We have a num­ber of them. The major olive, which has now been used all over the world, is called Barnea. That’s a big olive for shaker. We have a new vari­ety which is for the hedgerow and that’s the Askal vari­ety which appar­ently is going to, I believe, con­quer half the world, because it is very adapt­able both for an indi­vid­ual tree and for hedgerow and it has the oil con­tent of 28 to 30 per­cent with a yield of 20 tons per hectare. It’s being planted all over Israel. I have signed agree­ments with Spain, with South Africa, with Aus­tralia, with South Amer­ica, and with Italy we’re nego­ti­at­ing, they want to test it.

What should Italy be doing?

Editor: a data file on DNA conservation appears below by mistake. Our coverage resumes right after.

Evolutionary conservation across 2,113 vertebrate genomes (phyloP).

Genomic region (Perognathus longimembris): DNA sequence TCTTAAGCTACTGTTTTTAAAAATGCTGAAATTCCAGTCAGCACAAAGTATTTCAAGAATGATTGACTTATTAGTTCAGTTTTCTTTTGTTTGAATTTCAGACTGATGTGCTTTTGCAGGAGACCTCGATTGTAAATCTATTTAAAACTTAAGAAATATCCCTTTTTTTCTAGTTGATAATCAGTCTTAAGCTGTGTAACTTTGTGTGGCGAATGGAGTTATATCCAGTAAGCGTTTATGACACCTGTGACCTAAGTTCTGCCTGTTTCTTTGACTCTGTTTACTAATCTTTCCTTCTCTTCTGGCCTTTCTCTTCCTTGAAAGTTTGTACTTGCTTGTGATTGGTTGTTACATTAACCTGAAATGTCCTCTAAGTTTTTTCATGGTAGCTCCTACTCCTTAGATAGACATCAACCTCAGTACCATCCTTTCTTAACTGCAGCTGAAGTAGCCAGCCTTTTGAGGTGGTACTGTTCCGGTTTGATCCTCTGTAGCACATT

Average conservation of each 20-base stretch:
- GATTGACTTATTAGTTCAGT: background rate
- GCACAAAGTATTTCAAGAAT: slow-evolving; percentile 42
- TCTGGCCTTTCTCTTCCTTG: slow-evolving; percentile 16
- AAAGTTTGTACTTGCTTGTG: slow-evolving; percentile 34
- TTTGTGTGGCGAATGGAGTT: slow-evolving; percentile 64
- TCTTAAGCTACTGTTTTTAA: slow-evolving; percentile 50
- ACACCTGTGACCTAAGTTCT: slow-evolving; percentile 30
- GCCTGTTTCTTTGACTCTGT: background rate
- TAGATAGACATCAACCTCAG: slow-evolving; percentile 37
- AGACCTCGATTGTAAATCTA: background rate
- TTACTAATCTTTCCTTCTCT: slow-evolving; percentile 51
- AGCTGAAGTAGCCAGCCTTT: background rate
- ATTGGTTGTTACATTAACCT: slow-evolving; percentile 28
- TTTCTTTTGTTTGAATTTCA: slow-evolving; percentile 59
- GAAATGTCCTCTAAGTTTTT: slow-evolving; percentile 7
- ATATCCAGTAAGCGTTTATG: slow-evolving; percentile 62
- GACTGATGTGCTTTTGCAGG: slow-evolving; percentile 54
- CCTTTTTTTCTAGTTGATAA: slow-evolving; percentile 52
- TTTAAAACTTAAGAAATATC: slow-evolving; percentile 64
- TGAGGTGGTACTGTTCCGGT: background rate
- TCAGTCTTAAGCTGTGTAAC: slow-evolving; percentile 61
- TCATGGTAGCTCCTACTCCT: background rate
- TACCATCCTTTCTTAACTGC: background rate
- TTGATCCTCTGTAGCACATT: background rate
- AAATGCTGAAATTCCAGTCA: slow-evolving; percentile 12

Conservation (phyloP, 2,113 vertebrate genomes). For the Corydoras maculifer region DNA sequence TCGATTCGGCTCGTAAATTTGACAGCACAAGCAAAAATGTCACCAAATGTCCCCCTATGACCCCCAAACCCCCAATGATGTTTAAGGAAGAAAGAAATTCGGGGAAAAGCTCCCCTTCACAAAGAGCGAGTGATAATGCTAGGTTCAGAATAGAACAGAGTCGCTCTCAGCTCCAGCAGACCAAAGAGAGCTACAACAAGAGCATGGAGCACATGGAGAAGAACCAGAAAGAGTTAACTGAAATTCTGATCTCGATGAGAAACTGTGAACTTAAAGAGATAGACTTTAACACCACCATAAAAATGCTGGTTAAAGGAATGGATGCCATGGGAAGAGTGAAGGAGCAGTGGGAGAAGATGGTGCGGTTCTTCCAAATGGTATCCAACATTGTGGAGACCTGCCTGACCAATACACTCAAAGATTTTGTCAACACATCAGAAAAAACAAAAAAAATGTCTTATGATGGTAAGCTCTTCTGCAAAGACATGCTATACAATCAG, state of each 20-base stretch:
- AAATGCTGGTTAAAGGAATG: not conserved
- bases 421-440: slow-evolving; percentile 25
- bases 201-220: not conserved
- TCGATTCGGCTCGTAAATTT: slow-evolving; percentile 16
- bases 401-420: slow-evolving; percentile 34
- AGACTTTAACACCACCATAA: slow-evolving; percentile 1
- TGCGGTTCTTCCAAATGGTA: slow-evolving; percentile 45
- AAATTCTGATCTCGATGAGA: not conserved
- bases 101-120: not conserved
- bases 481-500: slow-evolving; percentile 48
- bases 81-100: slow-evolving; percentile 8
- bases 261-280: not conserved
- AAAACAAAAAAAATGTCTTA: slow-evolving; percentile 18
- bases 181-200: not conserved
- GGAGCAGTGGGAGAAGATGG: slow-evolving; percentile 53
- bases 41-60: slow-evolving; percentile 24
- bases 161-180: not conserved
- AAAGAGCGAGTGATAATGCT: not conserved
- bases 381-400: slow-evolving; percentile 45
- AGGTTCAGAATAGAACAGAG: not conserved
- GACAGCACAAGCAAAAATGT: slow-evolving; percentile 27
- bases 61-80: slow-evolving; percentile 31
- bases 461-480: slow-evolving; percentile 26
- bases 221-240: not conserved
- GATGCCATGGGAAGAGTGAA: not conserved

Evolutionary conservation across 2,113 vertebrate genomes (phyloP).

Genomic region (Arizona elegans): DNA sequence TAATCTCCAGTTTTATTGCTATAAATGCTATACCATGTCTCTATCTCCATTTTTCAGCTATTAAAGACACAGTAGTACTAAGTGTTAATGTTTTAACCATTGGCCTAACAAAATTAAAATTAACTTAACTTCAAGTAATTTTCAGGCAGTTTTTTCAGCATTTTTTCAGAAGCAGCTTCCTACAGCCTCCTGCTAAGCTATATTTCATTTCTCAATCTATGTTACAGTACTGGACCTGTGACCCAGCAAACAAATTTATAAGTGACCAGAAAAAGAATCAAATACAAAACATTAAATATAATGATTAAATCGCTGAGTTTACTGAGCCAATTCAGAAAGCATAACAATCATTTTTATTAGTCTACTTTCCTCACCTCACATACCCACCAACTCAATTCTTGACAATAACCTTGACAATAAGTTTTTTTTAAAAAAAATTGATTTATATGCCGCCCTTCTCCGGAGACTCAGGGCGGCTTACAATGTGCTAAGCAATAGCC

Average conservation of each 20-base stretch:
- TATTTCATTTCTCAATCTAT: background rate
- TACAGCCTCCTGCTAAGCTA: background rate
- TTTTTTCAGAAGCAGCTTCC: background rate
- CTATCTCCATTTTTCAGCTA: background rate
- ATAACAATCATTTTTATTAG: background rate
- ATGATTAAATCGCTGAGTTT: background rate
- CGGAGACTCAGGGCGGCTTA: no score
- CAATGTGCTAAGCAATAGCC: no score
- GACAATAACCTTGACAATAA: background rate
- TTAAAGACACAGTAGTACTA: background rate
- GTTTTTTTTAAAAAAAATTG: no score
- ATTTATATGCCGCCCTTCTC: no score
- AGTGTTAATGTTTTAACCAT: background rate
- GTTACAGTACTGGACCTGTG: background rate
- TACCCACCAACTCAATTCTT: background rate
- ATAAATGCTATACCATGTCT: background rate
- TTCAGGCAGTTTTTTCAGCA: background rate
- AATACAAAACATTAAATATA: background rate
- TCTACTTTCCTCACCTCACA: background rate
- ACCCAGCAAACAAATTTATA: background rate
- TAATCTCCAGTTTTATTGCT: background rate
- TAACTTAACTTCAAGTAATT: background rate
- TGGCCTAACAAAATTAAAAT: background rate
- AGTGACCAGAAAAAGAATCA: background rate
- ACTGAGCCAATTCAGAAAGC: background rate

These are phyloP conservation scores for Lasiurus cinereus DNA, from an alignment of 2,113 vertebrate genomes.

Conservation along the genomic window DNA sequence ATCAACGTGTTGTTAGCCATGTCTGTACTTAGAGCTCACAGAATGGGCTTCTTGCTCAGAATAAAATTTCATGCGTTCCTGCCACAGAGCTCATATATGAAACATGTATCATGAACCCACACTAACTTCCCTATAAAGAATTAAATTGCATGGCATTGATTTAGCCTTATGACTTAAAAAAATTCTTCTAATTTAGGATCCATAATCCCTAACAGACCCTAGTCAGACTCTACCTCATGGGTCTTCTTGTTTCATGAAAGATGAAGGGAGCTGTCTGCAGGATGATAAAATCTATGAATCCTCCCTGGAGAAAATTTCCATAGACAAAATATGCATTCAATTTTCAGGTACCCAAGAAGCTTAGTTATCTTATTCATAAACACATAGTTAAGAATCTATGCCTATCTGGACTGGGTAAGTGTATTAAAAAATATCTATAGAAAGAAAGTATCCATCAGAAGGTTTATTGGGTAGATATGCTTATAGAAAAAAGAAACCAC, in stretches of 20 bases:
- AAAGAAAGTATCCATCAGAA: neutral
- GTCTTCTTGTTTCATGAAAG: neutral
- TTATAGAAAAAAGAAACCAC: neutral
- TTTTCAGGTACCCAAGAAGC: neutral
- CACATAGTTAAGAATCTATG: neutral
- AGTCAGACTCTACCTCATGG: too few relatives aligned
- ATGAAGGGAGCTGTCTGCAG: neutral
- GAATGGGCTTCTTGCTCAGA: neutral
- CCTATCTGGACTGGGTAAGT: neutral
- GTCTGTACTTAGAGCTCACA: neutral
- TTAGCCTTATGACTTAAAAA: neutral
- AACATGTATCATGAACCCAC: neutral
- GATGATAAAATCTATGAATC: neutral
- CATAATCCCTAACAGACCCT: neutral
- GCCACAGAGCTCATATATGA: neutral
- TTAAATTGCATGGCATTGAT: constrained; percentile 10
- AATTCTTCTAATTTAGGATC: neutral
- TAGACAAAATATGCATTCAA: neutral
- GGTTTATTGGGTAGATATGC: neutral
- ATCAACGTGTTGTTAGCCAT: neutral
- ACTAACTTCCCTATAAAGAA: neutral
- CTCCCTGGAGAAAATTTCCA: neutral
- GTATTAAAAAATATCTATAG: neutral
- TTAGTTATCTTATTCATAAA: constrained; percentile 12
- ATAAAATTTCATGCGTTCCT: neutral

In Italy there is a prob­lem because the plots are very small, his­tor­i­cally – same as the tra­di­tional parts of Israel. A lot of the orchards are in moun­tain­ous areas. Now in those areas, the best inten­si­fi­ca­tion you can do is use a shaker. The hedgerow, that’s not for this kind of thing. That’s a prob­lem. Italy will have to spe­cial­ize in bou­tique oils, high priced oil for the spe­cial cus­tomers who are ready to pay for the name and so on. Jus­ti­fied or not, that’s not the point. But like some peo­ple are ready to pay 200 dol­lars for a bot­tle of wine because that’s the rep­u­ta­tion and this I think is the direc­tion which Italy will have to go. From the Euro­pean coun­tries, I think that in the long run the only one which will be able to com­pete, also on bulk, is Spain, because they have large areas, also of sin­gle own­er­ship and also ter­rains where you can do full mech­a­niza­tion. I am sure in Italy there are some regions where you can also. What I know is the Flo­rence region, around Peru­gia, and it’s not that easy.